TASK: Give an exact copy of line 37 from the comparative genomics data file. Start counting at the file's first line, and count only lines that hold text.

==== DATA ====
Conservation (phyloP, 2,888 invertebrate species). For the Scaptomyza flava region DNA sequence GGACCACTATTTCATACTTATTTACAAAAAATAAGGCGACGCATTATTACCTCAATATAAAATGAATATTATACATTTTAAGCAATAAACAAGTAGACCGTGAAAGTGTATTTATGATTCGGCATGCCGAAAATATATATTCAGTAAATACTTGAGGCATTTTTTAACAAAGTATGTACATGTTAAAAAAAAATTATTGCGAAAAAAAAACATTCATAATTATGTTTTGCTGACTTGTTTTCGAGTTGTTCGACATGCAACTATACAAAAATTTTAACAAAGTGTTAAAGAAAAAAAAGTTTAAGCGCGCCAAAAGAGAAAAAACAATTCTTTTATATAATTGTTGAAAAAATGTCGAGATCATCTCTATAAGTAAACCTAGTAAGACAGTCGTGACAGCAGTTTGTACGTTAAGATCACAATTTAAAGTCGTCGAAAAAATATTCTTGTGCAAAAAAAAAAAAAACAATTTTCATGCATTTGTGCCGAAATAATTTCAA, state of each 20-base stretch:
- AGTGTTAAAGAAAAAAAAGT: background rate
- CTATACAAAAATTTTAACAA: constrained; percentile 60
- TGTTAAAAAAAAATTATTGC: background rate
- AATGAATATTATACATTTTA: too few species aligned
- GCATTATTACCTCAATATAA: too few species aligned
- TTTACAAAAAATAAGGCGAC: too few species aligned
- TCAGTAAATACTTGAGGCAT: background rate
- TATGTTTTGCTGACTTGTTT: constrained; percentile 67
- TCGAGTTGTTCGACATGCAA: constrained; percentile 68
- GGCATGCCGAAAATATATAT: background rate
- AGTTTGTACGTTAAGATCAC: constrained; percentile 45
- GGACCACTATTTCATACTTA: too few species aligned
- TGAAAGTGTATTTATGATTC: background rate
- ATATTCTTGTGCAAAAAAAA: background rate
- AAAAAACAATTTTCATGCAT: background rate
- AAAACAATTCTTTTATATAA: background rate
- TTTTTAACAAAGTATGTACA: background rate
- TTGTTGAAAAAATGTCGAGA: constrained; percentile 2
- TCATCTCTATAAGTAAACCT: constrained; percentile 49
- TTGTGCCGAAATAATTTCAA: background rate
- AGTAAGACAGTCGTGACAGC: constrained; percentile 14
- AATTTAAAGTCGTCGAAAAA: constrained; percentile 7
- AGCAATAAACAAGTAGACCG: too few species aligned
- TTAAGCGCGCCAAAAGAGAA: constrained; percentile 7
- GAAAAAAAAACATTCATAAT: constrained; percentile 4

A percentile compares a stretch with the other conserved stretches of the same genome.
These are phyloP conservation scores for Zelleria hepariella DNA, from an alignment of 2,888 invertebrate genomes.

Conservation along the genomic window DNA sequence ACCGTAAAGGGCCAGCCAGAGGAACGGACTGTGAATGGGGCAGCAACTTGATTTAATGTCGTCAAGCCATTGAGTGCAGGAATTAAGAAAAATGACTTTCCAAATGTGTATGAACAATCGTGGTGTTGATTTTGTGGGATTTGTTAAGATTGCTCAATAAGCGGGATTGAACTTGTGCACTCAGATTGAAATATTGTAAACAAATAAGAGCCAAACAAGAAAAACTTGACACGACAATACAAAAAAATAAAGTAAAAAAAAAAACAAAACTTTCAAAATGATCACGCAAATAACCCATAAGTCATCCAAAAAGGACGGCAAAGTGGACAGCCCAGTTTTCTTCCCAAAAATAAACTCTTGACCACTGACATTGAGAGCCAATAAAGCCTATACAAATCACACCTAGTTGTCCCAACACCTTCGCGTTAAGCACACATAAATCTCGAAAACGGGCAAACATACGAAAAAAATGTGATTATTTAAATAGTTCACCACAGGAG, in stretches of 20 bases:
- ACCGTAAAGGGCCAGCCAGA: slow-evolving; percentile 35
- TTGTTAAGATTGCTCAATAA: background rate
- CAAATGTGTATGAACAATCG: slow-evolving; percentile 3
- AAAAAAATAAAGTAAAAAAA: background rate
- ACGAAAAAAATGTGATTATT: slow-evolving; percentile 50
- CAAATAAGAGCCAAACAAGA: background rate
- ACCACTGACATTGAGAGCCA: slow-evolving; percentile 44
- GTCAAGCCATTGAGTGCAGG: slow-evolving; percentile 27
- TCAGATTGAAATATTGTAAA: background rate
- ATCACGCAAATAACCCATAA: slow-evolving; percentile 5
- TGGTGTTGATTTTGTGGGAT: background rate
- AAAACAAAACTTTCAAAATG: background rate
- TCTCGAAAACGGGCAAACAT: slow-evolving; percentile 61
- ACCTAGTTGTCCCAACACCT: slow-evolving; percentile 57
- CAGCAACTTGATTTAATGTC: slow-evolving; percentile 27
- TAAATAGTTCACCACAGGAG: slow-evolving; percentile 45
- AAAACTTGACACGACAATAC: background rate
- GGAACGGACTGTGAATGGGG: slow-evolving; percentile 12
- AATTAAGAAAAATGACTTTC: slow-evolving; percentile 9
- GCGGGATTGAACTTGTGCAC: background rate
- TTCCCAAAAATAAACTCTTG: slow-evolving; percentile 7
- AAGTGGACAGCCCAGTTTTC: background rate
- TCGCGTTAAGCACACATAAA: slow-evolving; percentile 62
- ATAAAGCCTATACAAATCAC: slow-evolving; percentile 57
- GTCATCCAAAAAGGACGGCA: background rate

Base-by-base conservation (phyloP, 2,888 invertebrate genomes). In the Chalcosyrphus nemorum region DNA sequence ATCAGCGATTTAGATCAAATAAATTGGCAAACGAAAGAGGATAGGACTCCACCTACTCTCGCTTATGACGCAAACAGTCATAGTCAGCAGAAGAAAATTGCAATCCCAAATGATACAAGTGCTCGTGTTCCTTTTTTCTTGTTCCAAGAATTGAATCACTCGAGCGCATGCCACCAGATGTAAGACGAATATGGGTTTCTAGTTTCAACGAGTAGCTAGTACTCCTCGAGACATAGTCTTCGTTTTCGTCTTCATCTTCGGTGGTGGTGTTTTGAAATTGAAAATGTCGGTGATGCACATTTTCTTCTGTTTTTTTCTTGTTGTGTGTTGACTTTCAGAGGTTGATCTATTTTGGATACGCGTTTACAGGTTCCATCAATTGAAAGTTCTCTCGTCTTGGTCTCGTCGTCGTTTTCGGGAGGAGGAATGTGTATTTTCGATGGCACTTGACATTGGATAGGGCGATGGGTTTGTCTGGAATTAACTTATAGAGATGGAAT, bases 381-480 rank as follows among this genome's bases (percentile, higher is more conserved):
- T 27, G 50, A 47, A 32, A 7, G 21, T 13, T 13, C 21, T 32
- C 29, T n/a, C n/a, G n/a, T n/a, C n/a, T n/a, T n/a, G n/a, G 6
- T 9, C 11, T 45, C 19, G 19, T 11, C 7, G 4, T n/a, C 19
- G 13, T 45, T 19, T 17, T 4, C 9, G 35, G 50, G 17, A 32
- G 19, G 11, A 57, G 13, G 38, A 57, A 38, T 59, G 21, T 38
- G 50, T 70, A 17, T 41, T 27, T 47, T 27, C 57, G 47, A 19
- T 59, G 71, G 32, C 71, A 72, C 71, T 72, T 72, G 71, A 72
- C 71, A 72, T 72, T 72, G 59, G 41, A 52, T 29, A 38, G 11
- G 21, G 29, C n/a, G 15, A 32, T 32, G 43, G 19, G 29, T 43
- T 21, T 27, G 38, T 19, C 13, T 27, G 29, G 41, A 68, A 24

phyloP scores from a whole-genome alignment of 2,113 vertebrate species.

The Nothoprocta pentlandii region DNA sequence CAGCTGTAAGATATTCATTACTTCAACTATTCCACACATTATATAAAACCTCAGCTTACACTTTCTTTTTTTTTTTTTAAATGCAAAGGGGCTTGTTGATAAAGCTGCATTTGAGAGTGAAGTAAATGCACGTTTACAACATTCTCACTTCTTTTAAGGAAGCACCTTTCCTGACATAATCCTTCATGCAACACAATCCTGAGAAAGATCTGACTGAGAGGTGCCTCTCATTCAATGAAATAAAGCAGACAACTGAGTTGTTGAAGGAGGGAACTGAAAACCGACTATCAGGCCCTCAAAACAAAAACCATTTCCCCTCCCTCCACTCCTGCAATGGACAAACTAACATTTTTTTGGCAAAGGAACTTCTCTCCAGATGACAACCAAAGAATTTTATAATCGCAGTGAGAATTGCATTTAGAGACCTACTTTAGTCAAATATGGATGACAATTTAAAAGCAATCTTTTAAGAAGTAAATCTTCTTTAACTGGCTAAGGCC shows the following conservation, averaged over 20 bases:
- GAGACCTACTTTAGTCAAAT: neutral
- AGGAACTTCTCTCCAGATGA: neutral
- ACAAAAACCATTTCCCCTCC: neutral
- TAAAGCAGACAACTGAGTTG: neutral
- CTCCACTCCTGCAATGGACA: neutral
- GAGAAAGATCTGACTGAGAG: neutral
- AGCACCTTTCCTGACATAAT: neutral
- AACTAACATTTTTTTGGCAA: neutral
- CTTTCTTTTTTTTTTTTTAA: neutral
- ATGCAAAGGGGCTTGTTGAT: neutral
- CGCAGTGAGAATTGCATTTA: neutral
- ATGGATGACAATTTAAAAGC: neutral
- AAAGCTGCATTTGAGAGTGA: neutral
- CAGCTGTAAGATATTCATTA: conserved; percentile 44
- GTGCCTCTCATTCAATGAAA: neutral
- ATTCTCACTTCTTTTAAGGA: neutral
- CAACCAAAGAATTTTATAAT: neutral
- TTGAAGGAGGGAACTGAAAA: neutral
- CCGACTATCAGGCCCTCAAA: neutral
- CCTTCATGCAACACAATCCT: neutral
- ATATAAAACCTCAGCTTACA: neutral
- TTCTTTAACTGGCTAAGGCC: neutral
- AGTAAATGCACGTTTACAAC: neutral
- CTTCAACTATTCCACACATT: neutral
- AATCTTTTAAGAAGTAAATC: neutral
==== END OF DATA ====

- GTCAAGCCATTGAGTGCAGG: slow-evolving; percentile 27